by Dr. Jeffrey F. Evans
I Peter 4:7-11
I came across two statements this week, the truth of which was hard to deny.
The first is by Bernard of Clairvaux who has been credited with writing the hymn: "Be Thou My Vision." In his most famous book ("The Love of God") he wrote: "What we love, we shall grow to resemble." / His point was clear: If we love Jesus we will grow (over time) to resemble Him.
And the second is by Johann Wolfgang von Goethe, who described himself as "not anti-Christian, or un-Christian, but most decidedly non-Christian," and pointed out the same thing from mere observation: "We are shaped and fashioned," he wrote, "by what we love." It's hard to deny.
In fact, the Bible says essentially the same thing when in Psalm 115:8 the psalmist writes and says of idols: "Those who make them will be like them, and so will all who trust in them."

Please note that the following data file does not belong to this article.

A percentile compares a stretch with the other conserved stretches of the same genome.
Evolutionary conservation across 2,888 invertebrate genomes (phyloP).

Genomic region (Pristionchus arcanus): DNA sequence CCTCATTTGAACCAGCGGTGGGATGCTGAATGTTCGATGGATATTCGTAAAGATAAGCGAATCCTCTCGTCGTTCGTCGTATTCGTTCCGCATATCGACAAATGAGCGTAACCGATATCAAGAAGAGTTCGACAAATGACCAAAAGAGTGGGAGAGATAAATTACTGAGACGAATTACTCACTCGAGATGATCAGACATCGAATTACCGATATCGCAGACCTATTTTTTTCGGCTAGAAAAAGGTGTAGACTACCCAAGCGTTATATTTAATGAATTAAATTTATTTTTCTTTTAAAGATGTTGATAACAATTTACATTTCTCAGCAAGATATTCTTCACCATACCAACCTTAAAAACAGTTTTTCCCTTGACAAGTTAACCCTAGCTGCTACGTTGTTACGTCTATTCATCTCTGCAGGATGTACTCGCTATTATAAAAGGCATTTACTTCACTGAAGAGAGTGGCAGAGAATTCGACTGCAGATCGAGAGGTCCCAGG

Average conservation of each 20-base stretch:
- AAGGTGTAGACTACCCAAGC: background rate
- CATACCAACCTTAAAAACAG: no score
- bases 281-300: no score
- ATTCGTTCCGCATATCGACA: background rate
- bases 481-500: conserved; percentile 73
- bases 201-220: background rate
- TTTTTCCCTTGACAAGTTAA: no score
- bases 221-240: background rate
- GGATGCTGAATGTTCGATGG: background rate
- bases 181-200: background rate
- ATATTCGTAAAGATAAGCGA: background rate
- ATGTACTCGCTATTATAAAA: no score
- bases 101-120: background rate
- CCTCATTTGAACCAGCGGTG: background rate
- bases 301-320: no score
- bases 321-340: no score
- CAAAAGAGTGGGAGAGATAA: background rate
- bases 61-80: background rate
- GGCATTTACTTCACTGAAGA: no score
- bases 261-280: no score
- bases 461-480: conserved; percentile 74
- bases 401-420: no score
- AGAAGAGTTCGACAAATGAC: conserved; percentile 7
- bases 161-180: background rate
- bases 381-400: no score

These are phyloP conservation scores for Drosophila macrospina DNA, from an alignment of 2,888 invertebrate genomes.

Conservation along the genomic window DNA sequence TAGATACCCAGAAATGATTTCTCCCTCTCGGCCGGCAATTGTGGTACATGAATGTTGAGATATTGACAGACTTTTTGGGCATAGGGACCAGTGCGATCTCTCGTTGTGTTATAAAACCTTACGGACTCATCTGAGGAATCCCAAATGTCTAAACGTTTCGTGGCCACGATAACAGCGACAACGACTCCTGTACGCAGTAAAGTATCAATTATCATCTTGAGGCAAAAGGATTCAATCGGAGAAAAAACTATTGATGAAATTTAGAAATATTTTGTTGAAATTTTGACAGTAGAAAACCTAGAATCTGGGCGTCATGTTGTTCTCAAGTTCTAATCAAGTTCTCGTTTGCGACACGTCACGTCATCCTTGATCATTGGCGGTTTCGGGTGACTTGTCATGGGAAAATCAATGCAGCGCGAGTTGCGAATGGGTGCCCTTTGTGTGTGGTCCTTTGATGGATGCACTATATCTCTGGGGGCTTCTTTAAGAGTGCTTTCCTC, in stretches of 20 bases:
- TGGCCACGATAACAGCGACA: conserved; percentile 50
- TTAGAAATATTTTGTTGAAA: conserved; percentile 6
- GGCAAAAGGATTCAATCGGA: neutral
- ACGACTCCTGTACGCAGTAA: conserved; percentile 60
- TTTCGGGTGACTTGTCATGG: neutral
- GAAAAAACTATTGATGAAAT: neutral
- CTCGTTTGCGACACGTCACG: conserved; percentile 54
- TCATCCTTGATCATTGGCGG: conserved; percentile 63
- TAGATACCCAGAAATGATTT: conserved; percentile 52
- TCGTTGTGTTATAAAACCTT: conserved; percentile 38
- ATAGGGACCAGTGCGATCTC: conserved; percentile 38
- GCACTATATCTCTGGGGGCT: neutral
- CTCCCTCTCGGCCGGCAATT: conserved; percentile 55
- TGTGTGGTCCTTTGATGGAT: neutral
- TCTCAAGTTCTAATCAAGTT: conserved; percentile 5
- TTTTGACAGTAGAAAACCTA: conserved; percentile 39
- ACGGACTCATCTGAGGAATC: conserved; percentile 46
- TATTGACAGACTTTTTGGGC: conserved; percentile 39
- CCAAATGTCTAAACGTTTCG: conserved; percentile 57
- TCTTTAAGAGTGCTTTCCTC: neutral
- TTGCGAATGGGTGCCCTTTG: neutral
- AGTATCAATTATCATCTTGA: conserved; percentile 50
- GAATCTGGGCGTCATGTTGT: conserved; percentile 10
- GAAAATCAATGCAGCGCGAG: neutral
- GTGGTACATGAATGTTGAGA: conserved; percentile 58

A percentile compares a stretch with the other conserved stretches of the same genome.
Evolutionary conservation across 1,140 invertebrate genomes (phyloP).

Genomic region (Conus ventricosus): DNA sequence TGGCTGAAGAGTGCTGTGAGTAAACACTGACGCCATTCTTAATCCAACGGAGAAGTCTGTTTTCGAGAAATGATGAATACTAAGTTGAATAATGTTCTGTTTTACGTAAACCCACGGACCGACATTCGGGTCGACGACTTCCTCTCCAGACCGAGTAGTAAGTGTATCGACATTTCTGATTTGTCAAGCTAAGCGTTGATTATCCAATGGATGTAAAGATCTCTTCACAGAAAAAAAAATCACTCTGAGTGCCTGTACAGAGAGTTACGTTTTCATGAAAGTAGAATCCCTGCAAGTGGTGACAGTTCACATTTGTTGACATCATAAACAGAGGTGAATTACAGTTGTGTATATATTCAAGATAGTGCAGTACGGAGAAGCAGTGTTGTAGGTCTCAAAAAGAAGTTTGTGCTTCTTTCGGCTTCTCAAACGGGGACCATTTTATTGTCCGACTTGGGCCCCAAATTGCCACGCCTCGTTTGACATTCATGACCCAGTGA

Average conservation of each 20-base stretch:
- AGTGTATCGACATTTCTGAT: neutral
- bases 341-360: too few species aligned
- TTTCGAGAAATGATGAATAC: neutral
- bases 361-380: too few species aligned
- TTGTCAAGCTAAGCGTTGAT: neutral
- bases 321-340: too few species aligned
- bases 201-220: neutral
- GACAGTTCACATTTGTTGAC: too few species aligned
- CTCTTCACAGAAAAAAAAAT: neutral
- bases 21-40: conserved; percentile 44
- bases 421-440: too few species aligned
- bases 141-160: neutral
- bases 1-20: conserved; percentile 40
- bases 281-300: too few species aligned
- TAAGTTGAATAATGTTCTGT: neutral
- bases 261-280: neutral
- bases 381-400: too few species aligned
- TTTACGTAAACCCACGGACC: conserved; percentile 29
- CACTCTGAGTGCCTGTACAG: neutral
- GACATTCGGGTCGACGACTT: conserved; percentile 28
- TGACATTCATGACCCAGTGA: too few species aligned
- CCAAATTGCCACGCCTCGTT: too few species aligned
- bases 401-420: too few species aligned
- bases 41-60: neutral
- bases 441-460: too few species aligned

And then scribbled off in the side column of my Bible I wrote: "We become like the things we worship." (Worship being one of the ultimate expressions of love and adoration).
And how does all that relate to today's passage? Very simply: If we love Jesus, then over time we will come to resemble Him. / Yet resembling Him will never occur until we display in our lives the attitude of a servant.
Jesus says in today's passage: "I am among you as one who serves." And it's not just one isolated statement! It's a description of one of His primary objectives in coming to this earth!
In fact, it's a one sentence summary of the attitude that guided everything He did while He was here on earth! The attitude of One that loved to serve / or showed His love to others by serving them -- and calls US to do the SAME.
As Martin Luther once said: "Love begins when we desire to serve others."
That's why Paul can say in Phil. 2:5-7: "Your attitude should be the same as that of Christ Jesus, who being in very nature God, did not count equality with God a thing to be grasped (something to cling to) but emptied Himself, taking on the very nature of a servant..."